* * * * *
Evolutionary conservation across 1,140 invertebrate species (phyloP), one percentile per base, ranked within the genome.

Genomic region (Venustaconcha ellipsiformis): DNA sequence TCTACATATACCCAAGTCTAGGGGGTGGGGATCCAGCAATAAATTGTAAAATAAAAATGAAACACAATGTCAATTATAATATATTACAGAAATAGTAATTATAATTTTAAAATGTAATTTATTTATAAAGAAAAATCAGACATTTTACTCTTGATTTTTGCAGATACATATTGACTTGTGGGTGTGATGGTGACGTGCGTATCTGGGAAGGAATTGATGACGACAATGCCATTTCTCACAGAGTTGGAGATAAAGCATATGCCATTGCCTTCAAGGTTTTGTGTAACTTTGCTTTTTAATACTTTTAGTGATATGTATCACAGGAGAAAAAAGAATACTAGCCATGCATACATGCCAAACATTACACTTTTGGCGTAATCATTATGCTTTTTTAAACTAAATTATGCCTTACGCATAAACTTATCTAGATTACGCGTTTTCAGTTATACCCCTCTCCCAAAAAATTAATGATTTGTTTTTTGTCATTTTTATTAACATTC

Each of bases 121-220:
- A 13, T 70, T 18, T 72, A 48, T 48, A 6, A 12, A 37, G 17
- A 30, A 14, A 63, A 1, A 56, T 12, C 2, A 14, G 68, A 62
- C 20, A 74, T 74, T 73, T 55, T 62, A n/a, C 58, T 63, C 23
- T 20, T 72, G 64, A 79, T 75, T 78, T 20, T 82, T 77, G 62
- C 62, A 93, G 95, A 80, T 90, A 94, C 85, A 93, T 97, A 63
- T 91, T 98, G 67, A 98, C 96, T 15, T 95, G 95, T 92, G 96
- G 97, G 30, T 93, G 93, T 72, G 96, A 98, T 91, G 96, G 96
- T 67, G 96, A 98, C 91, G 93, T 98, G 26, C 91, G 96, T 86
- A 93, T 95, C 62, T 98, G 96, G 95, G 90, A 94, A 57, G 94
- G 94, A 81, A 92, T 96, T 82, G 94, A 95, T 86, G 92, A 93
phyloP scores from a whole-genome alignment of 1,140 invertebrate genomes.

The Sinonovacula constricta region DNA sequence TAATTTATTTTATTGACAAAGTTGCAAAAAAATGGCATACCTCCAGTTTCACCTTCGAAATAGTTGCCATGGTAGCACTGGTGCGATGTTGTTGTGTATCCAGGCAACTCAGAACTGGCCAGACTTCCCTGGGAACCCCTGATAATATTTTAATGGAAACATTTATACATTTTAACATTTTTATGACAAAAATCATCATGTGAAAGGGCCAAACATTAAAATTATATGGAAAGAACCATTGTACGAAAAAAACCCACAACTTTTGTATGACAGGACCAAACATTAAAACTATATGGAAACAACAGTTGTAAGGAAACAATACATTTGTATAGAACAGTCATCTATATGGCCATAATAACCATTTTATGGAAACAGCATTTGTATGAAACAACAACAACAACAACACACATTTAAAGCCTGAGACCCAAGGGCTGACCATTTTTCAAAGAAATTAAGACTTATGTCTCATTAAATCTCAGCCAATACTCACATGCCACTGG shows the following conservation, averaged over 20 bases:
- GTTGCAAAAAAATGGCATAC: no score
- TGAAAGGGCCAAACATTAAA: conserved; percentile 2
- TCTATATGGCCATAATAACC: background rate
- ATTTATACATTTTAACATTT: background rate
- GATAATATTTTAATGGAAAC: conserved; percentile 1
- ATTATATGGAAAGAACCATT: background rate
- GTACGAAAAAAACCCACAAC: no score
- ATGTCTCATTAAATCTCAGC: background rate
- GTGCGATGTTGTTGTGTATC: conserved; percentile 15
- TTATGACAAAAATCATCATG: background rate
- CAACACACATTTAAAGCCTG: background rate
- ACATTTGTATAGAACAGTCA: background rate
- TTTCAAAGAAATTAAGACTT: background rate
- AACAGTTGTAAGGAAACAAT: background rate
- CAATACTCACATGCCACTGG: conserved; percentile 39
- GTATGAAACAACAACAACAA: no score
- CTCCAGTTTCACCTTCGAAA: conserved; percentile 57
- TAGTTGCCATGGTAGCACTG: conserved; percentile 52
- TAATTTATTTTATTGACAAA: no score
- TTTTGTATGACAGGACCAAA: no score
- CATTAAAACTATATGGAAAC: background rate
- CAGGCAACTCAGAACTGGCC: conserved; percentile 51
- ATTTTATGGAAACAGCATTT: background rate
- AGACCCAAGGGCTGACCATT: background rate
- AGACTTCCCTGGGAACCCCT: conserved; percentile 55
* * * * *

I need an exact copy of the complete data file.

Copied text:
Evolutionary conservation across 1,140 invertebrate species (phyloP), one percentile per base, ranked within the genome.

Genomic region (Venustaconcha ellipsiformis): DNA sequence TCTACATATACCCAAGTCTAGGGGGTGGGGATCCAGCAATAAATTGTAAAATAAAAATGAAACACAATGTCAATTATAATATATTACAGAAATAGTAATTATAATTTTAAAATGTAATTTATTTATAAAGAAAAATCAGACATTTTACTCTTGATTTTTGCAGATACATATTGACTTGTGGGTGTGATGGTGACGTGCGTATCTGGGAAGGAATTGATGACGACAATGCCATTTCTCACAGAGTTGGAGATAAAGCATATGCCATTGCCTTCAAGGTTTTGTGTAACTTTGCTTTTTAATACTTTTAGTGATATGTATCACAGGAGAAAAAAGAATACTAGCCATGCATACATGCCAAACATTACACTTTTGGCGTAATCATTATGCTTTTTTAAACTAAATTATGCCTTACGCATAAACTTATCTAGATTACGCGTTTTCAGTTATACCCCTCTCCCAAAAAATTAATGATTTGTTTTTTGTCATTTTTATTAACATTC

Each of bases 121-220:
- A 13, T 70, T 18, T 72, A 48, T 48, A 6, A 12, A 37, G 17
- A 30, A 14, A 63, A 1, A 56, T 12, C 2, A 14, G 68, A 62
- C 20, A 74, T 74, T 73, T 55, T 62, A n/a, C 58, T 63, C 23
- T 20, T 72, G 64, A 79, T 75, T 78, T 20, T 82, T 77, G 62
- C 62, A 93, G 95, A 80, T 90, A 94, C 85, A 93, T 97, A 63
- T 91, T 98, G 67, A 98, C 96, T 15, T 95, G 95, T 92, G 96
- G 97, G 30, T 93, G 93, T 72, G 96, A 98, T 91, G 96, G 96
- T 67, G 96, A 98, C 91, G 93, T 98, G 26, C 91, G 96, T 86
- A 93, T 95, C 62, T 98, G 96, G 95, G 90, A 94, A 57, G 94
- G 94, A 81, A 92, T 96, T 82, G 94, A 95, T 86, G 92, A 93
phyloP scores from a whole-genome alignment of 1,140 invertebrate genomes.

The Sinonovacula constricta region DNA sequence TAATTTATTTTATTGACAAAGTTGCAAAAAAATGGCATACCTCCAGTTTCACCTTCGAAATAGTTGCCATGGTAGCACTGGTGCGATGTTGTTGTGTATCCAGGCAACTCAGAACTGGCCAGACTTCCCTGGGAACCCCTGATAATATTTTAATGGAAACATTTATACATTTTAACATTTTTATGACAAAAATCATCATGTGAAAGGGCCAAACATTAAAATTATATGGAAAGAACCATTGTACGAAAAAAACCCACAACTTTTGTATGACAGGACCAAACATTAAAACTATATGGAAACAACAGTTGTAAGGAAACAATACATTTGTATAGAACAGTCATCTATATGGCCATAATAACCATTTTATGGAAACAGCATTTGTATGAAACAACAACAACAACAACACACATTTAAAGCCTGAGACCCAAGGGCTGACCATTTTTCAAAGAAATTAAGACTTATGTCTCATTAAATCTCAGCCAATACTCACATGCCACTGG shows the following conservation, averaged over 20 bases:
- GTTGCAAAAAAATGGCATAC: no score
- TGAAAGGGCCAAACATTAAA: conserved; percentile 2
- TCTATATGGCCATAATAACC: background rate
- ATTTATACATTTTAACATTT: background rate
- GATAATATTTTAATGGAAAC: conserved; percentile 1
- ATTATATGGAAAGAACCATT: background rate
- GTACGAAAAAAACCCACAAC: no score
- ATGTCTCATTAAATCTCAGC: background rate
- GTGCGATGTTGTTGTGTATC: conserved; percentile 15
- TTATGACAAAAATCATCATG: background rate
- CAACACACATTTAAAGCCTG: background rate
- ACATTTGTATAGAACAGTCA: background rate
- TTTCAAAGAAATTAAGACTT: background rate
- AACAGTTGTAAGGAAACAAT: background rate
- CAATACTCACATGCCACTGG: conserved; percentile 39
- GTATGAAACAACAACAACAA: no score
- CTCCAGTTTCACCTTCGAAA: conserved; percentile 57
- TAGTTGCCATGGTAGCACTG: conserved; percentile 52
- TAATTTATTTTATTGACAAA: no score
- TTTTGTATGACAGGACCAAA: no score
- CATTAAAACTATATGGAAAC: background rate
- CAGGCAACTCAGAACTGGCC: conserved; percentile 51
- ATTTTATGGAAACAGCATTT: background rate
- AGACCCAAGGGCTGACCATT: background rate
- AGACTTCCCTGGGAACCCCT: conserved; percentile 55